The thoughtful and melodic trumpeter Dan Friend returns to Milestones leading a band through a choice selection of lesser-known standards and originals influenced by Miles Davis and Keith Jarrett. Featuring players more than capable of turning up the heat: Matt Hodges (piano), Owen Morgan (double bass) and Jesse Barrett (drums).

Admission - 7 / 6 (concession)




The Kristian Borring Trio

The Danish guitarist and composer returns to Milestones to steer a steady course through elaborate and gently propulsive original material from his new album. Influenced by the thoughtful and tasteful styles of Jim Hall, Pat Metheny and John Abercrombie, Borring’s clear-sighted improvisations navigate melodic grooves and rich harmony with vibrant support from the great Dave Whitford (double bass) and Jon Scott (drums).

Watch YouTube footage of Kristian here and visit his website here

Admission - 7 / 6 (concession)

“...hyper-cool and low-key approach to jazz guitar, but with warmth, confidence and a rhythmic hipness that's thoroughly contemporary“
The Guardian

‘…a rising talent on the new London jazz scene…’
Time Out

'…mixes post bop lines with more contemporary abstract sounds…’
Jazzwise magazine


The Andy Nowak Trio

With Andy Nowak (piano), Spencer Brown (double bass) and Andy Tween (drums).

Full details to follow.

Admission - 7 / 6 (concession)


*PLEASE NOTE*: details of concerts and musicians appearing are correct at the time of writing although changes are sometimes necessary. Please feel free to check with us before attending.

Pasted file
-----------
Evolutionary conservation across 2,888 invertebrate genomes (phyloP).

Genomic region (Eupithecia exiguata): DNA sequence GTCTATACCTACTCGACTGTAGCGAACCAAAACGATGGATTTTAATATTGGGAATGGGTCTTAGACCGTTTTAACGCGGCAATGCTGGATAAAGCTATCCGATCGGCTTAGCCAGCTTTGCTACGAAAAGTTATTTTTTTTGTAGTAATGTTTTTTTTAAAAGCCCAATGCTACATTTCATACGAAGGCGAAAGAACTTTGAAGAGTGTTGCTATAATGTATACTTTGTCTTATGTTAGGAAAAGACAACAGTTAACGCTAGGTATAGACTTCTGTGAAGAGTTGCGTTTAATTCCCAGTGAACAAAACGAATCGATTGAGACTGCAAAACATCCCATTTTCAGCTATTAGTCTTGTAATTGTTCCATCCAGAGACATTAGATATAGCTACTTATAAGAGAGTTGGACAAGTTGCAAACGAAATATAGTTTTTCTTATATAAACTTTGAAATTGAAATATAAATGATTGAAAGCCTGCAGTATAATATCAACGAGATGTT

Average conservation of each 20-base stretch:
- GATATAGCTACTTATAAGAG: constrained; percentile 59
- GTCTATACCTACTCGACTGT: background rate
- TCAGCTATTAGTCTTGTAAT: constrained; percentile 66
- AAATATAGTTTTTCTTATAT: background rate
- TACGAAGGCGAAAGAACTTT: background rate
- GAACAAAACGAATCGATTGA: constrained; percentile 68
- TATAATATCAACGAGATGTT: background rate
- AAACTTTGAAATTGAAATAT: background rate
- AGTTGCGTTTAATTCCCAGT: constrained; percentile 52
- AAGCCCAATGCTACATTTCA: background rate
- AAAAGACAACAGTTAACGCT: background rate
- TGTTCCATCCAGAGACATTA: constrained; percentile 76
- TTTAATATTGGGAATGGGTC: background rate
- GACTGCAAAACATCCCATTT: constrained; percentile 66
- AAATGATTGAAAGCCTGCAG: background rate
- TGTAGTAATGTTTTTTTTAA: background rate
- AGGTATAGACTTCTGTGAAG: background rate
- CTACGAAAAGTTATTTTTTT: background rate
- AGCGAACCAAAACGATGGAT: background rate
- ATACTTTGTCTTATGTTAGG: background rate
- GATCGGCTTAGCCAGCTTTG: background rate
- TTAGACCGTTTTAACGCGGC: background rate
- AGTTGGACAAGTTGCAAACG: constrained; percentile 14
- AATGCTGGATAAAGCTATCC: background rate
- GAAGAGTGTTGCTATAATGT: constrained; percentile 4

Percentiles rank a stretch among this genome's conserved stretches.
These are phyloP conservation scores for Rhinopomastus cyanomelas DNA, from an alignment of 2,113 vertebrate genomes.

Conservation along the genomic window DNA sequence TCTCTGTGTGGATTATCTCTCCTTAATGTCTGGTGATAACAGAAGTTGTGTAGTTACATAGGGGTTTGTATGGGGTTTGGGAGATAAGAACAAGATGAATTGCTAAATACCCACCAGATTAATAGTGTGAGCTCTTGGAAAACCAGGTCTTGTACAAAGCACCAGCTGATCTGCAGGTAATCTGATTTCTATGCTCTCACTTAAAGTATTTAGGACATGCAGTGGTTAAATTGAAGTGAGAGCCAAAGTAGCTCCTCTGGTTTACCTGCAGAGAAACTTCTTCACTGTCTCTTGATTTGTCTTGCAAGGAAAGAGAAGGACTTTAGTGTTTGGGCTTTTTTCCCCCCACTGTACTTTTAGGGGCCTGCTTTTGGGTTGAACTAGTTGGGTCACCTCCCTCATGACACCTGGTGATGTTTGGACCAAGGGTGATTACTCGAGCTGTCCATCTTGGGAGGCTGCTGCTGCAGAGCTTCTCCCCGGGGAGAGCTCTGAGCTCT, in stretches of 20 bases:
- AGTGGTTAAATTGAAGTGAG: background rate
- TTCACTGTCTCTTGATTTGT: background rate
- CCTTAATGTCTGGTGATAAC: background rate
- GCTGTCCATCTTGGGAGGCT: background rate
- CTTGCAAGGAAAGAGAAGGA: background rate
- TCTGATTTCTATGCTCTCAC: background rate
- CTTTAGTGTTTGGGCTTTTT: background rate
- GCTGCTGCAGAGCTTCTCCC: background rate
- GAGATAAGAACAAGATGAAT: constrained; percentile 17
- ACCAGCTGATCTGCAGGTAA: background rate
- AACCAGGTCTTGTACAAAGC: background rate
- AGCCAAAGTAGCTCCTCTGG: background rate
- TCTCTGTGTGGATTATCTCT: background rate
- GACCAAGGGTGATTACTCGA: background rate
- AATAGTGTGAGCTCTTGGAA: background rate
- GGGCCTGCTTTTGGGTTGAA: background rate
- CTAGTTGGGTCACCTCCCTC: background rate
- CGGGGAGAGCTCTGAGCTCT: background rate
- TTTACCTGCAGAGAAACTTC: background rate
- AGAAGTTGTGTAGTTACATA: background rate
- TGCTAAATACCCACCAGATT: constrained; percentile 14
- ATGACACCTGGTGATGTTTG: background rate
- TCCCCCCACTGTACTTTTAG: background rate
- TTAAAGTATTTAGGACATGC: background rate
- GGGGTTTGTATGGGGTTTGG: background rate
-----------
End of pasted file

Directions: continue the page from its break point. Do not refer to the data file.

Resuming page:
Somebody who decides to play jazz for a living knows he will struggle for the rest of his life, unless he opts for predictable and soothing compromise. Honest jazz involves public exploration. It takes guts to make mistakes in public, and mistakes are inherent. If there are no mistakes, it's a mistake. In Keith Jarrett's solo improvisations you can hear him hesitate, turn in circles for a while, struggle to find the next idea. Bird used to start a phrase two or three times before figuring out how to continue it. The heart and soul of improvisation is turning mistakes into discovery. On the spot. Now. No second draft. It can take a toll night after night in front of an audience that just might be considering you shallow.

From 'Close Enough For Jazz', Mike Zwerin (1983)


Now, divine air! Now is his soul ravished! Is it not strange that sheeps' guts should hale souls out of men's bodies? Well, a horn for my money, when all's done.

From 'Much Ado About Nothing' (Act II, Scene iii), William Shakespeare (1600)


Onstage, he storms inwardly, glaring at his audience, wincing at his trumpet, stabbing and tugging at his ear. Often his solos degenerate into a curse blown again and again through his horn in four soft beats. But Miles can break hearts. Without attempting the strident showmanship of most trumpeters, he still creates a mood of terror suppressed - a lurking and highly exciting impression that he may some day blow his brains out playing.

Barry Farrell, writing in Time Magazine (February 28 1964)